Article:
One Covid-19 death reported, with recoveries in triple digits

PUTRAJAYA: One new Covid-19-related death was reported by the health ministry today, bringing the total number of fatalities to 120.

The deceased was a 96-year-old Malaysian woman in Sabah who died at her home on June 12. She was screened upon arrival at Hospital Queen Elizabeth and tested positive.

The source of the infection is still under investigation.

Forty-three new cases were reported, pushing the total number of infected patients nationwide so far to 8,445, with 1,014 active cases.

The new cases comprised five imported cases, while the 38 local transmissions involved 15 Malaysians and 23 foreigners.

At a press conference today, health director-general Dr Noor Hisham Abdullah said four patients are being treated in the intensive care unit (ICU), with none requiring respiratory assistance.

He said 143 patients have recovered, bringing the total number of patients discharged so far to 7,311.

Where the new cases come from

Twenty-one cases were detected from the Bukit Jalil immigration depot cluster, involving detainees who had been relocated to the Malaysian Immigration Academy in Port Dickson.

The patients comprised 10 undocumented migrants from Myanmar and Indonesia as well as one from Pakistan. They were detected after being tested a third time prior to getting approval to be deported.

Noor Hisham said the 21 individuals were undergoing quarantine after coming into close contact with a positive case.

He added that 65 others from the Bukit Jalil cluster are awaiting their test results following a third screening.

Screenings at a vegetable wholesale market in Penampang, Sabah, and on farm workers in Temerloh, Pahang, detected one positive migrant worker each.

Seven tahfiz school students from Selangor (2), Negeri Sembilan (3), Perak (1) and Melaka (1) tested positive after screenings on madrasahs and tahfiz schools.

Surveillance on influenza-like illness (ILI) patients found one positive case at a government health clinic in Kuala Lumpur, while two frontliners in Sabak Bernam also tested positive.

One civil servant in Seremban tested positive prior to returning to Sabah, while another case in Negeri Sembilan was detected following close contact tracing. The infection had happened during house visits on the first day of Aidilfitri.

One case involving a senior citizen was also detected at an old folks’ home in Melaka Tengah.

The imported cases comprised four Malaysians and one permanent resident. Two of the patients returned from Singapore and one each from Egypt, Bangladesh and Indonesia.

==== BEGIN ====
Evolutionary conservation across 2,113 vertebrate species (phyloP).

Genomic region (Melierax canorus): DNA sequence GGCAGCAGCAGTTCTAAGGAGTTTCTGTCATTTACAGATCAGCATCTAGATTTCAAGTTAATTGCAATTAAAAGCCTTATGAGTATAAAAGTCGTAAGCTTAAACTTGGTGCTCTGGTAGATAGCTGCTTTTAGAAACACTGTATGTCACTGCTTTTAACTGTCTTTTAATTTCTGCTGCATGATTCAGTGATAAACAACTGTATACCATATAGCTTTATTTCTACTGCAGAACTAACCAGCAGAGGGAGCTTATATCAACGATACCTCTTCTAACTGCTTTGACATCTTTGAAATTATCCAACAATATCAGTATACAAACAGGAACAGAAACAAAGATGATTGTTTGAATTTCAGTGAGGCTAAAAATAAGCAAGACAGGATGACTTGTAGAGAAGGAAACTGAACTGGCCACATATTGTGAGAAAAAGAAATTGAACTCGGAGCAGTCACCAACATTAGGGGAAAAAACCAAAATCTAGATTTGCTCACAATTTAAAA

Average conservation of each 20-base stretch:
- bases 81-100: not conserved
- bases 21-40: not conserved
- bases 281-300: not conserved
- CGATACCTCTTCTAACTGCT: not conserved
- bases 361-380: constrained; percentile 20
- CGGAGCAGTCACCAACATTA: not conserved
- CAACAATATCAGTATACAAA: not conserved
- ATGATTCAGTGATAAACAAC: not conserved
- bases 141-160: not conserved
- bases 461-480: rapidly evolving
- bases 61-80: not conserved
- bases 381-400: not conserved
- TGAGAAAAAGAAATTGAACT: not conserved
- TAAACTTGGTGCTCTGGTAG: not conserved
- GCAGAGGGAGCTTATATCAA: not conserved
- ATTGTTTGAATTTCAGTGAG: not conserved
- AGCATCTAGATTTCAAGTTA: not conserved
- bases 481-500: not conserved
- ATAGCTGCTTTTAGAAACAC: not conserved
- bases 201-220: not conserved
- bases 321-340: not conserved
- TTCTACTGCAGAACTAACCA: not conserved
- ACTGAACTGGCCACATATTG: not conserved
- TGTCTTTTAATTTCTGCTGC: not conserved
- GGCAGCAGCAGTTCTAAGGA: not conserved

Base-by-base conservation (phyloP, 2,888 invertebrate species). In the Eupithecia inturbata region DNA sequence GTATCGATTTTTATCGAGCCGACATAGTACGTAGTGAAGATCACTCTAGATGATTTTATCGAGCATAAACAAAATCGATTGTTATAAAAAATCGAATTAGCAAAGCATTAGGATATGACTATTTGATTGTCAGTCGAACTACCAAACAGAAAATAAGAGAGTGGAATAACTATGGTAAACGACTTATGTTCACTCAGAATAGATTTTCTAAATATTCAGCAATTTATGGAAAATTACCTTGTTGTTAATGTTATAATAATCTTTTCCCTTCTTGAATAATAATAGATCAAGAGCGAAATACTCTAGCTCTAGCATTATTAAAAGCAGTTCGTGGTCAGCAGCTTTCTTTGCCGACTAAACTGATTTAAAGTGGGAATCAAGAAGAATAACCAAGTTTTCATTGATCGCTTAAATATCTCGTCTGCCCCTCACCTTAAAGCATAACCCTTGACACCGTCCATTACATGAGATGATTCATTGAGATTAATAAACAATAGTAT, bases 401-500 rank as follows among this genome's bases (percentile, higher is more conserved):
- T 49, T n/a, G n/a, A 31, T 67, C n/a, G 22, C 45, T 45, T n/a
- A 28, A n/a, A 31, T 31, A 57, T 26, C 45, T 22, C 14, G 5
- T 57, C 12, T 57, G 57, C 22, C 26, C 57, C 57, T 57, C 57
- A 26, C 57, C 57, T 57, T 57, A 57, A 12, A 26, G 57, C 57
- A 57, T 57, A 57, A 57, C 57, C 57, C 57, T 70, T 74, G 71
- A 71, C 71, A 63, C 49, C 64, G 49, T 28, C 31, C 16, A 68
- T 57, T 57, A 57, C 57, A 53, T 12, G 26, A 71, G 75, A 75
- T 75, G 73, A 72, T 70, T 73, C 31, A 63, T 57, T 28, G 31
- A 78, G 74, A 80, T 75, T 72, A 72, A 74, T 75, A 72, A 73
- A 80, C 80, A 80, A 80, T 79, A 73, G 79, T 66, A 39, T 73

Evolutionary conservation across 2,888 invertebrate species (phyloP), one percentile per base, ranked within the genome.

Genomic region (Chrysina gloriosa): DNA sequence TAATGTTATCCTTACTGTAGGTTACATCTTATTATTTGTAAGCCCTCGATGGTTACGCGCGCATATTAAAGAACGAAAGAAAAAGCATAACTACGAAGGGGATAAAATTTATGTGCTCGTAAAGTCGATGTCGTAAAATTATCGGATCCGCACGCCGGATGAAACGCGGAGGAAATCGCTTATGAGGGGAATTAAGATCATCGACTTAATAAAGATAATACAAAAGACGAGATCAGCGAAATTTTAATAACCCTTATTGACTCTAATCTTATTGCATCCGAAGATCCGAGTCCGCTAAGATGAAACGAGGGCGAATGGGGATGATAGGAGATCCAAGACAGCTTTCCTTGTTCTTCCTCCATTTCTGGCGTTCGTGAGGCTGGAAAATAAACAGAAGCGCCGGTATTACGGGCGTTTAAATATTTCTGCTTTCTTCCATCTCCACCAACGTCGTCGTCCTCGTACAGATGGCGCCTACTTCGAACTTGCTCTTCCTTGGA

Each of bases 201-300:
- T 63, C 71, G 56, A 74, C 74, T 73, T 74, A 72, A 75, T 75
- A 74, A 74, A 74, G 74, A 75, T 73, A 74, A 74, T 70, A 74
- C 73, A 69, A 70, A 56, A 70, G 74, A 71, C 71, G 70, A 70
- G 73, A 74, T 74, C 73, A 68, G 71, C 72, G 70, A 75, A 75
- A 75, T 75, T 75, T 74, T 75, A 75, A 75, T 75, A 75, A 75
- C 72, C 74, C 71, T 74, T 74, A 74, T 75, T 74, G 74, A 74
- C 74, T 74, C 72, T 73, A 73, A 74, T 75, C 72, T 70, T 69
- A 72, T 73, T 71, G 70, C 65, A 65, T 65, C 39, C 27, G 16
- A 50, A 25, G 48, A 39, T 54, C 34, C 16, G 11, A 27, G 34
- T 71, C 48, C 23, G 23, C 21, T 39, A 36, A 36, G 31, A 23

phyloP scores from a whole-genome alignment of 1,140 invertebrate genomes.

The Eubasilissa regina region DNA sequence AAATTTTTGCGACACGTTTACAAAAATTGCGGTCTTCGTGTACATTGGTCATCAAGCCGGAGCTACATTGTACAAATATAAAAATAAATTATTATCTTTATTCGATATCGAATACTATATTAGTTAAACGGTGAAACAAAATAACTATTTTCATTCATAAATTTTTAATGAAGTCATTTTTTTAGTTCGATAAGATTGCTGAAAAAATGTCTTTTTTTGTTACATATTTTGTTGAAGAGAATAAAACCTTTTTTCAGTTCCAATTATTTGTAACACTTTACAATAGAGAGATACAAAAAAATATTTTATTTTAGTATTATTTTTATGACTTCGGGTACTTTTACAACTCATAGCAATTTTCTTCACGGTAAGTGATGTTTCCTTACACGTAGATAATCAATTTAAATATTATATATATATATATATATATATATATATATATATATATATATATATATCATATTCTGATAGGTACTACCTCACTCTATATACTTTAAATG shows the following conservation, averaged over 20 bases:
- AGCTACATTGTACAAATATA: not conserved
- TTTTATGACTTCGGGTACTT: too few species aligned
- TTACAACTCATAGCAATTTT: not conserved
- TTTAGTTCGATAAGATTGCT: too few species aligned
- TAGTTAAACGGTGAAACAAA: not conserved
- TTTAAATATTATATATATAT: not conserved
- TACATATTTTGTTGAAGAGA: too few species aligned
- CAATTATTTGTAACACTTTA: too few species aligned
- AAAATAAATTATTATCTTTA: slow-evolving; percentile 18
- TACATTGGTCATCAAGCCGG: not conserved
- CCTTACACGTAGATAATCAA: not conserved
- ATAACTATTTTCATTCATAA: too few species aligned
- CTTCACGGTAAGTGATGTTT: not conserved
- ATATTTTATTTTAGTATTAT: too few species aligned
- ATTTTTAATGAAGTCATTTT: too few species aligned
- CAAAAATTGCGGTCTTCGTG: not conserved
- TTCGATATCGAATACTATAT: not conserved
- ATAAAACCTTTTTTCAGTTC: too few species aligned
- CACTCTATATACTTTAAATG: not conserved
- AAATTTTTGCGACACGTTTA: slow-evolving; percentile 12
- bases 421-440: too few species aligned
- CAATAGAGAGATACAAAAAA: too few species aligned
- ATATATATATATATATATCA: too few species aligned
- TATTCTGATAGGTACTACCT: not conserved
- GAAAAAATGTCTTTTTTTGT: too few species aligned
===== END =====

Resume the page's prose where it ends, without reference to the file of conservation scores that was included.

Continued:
Meanwhile, the first Kuala Lumpur construction site cluster in Titiwangsa has officially ended, after completion of the 28-day monitoring period with no new cases reported.

No new cases from infected barber

Noor Hisham said there were no new cases related to the foreign barber in Titiwangsa, adding that there was no cluster yet.

He said the ministry will not be revoking its decision for barbers to operate as a result of this case. The patient had flouted the movement control order and standard operating procedures (SOPs).

“Before the SOPs for barbers had come out, he was illegally giving haircut services, going from house to house. The barber had gone back to work even before his test results came back.

“Action has been taken and an investigation is ongoing. There isn’t a cluster so far, but if many (of the close contacts) test positive, then we might have a barber cluster,” he said.

New procedure for travellers returning from abroad

Noor Hisham also announced new procedures for travellers returning from abroad who test negative upon arrival.

They will be issued a letter ordering them to be self-quarantined and given a wristband which they are required to wear at all times throughout their isolation period at home.

They will also be given a home assessment form and have to download the MySejahtera app.

“If an individual is found breaching the order, he or she can be charged and punished under Section 24 Act 342 of the Prevention and Control of Infectious Diseases Act 1988.

“If the wristband is removed before the quarantine period ends, action will be taken. The wristband must be removed by an officer once the monitoring period is over,” he said.


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